Drink driving rehabilitation programs and alcohol ignition interlocks: Is there a need for more research?
Freeman, James E. & Liossis, Poppy (2002) Drink driving rehabilitation programs and alcohol ignition interlocks: Is there a need for more research? Road and Transport Research: a journal of Australian and New Zealand research and practice, 4, pp. 3-13.
Drink driving continues to be a serious problem on Australian roads, as alcohol-related crashes result in substantial injuries, fatalities and property damage. While legal sanctions such as fines and licence disqualification periods have been effective in preventing a large proportion of the population from drink driving, sanctions have been relatively ineffective in reducing alcohol-impaired driving among 'hard-core' repeat offenders (Marques, Voas and Hodgins 1998). As a result, drink driving rehabilitation programs and alcohol ignition interlocks are being employed as additional countermeasures to reduce the prevalence of alcohol-related injuries and fatalities on public roads. This report aims to review the current evidence regarding the effectiveness of rehabilitation and interlock programs, and to provide support for the expansion of upcoming Australian interlock trials to include (a) screening and matching procedures, (b) intervention and/or support programs and (c) formative evaluations that focus on a number of measurement outcomes.
Research has repeatedly demonstrated that between 20% and 30% of convicted drink drivers re-offend (Buchanan 1995; Henderson 1996; Langford, 1998; Popkin 1994; Ryan et al. 1996) and that this sub-group of drivers is disproportionately represented in crash statistics (Hedlund and Fell 1995; Marques et al. 1998). The most common strategy to deter convicted drink drivers has traditionally been to increase law-enforcement activities such as arrests, convictions, fines and licence disqualification periods (Longest 1999). This approach has proven extremely successful for the majority of people who fear authority or perceive the probability of apprehension as relatively high and sanctions as severe (Homel 1988; Ross 1992). However punitive sanctions have not proven to be as effective for recidivist, habitual drink drivers who have previously experienced punitive sanctions such as fines and licence disqualification periods but continue to drink and drive.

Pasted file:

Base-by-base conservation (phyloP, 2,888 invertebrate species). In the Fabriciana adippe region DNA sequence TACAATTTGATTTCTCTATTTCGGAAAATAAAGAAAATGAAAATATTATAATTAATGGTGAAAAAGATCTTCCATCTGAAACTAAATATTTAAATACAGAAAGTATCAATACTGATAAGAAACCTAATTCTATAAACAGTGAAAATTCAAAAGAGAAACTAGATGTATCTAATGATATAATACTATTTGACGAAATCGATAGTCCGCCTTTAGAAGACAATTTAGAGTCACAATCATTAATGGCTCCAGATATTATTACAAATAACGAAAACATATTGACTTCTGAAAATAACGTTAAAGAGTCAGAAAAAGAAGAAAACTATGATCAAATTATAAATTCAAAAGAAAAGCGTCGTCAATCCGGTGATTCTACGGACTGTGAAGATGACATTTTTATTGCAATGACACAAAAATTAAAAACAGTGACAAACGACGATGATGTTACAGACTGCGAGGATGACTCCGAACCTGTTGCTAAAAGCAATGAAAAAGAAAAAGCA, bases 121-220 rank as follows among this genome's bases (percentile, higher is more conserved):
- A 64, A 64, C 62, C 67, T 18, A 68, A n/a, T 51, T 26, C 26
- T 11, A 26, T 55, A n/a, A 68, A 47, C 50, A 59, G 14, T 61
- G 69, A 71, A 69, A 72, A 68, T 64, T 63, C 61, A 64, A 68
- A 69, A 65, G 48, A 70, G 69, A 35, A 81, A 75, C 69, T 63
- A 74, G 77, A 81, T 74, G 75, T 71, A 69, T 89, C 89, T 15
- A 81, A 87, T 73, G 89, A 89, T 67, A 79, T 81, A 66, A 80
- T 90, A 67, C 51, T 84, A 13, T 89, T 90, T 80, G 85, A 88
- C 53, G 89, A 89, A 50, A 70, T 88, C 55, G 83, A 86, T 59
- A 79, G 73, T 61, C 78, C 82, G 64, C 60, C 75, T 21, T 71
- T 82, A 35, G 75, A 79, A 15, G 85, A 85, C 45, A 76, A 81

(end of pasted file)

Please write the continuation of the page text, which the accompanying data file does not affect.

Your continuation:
There has been continued debate within the literature regarding the effectiveness of legal sanctions to reduce recidivist drink driving compared with that of alternative countermeasures such as rehabilitation programs (Nichols and Ross 1990). While research has demonstrated that first-time offenders benefit most from licence sanctions (e.g. disqualification periods), rehabilitation programs (often in combination with legal sanctions) produce the greatest and longest reduction in repeat offending for recidivist drink drivers (DeYoung 1997; McKnight and Voas 1991; Sadler, Perrine and Peck 1991).
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|Item Type:||Journal Article|
|Keywords:||rehabilitation, drink driving|
|Subjects:||Australian and New Zealand Standard Research Classification > PSYCHOLOGY AND COGNITIVE SCIENCES (170000) > PSYCHOLOGY (170100) > Psychology not elsewhere classified (170199)|
Australian and New Zealand Standard Research Classification > PSYCHOLOGY AND COGNITIVE SCIENCES (170000) > PSYCHOLOGY (170100)
|Divisions:||Current > Research Centres > Centre for Accident Research & Road Safety - Qld (CARRS-Q)|
Current > QUT Faculties and Divisions > Faculty of Health
Current > Institutes > Institute of Health and Biomedical Innovation
|Copyright Owner:||Copyright 2002 ARRB Group|
|Copyright Statement:||Reproduced in accordance with the copyright policy of the publisher.|
|Deposited On:||16 Jan 2007|
|Last Modified:||09 Jun 2010 22:36|
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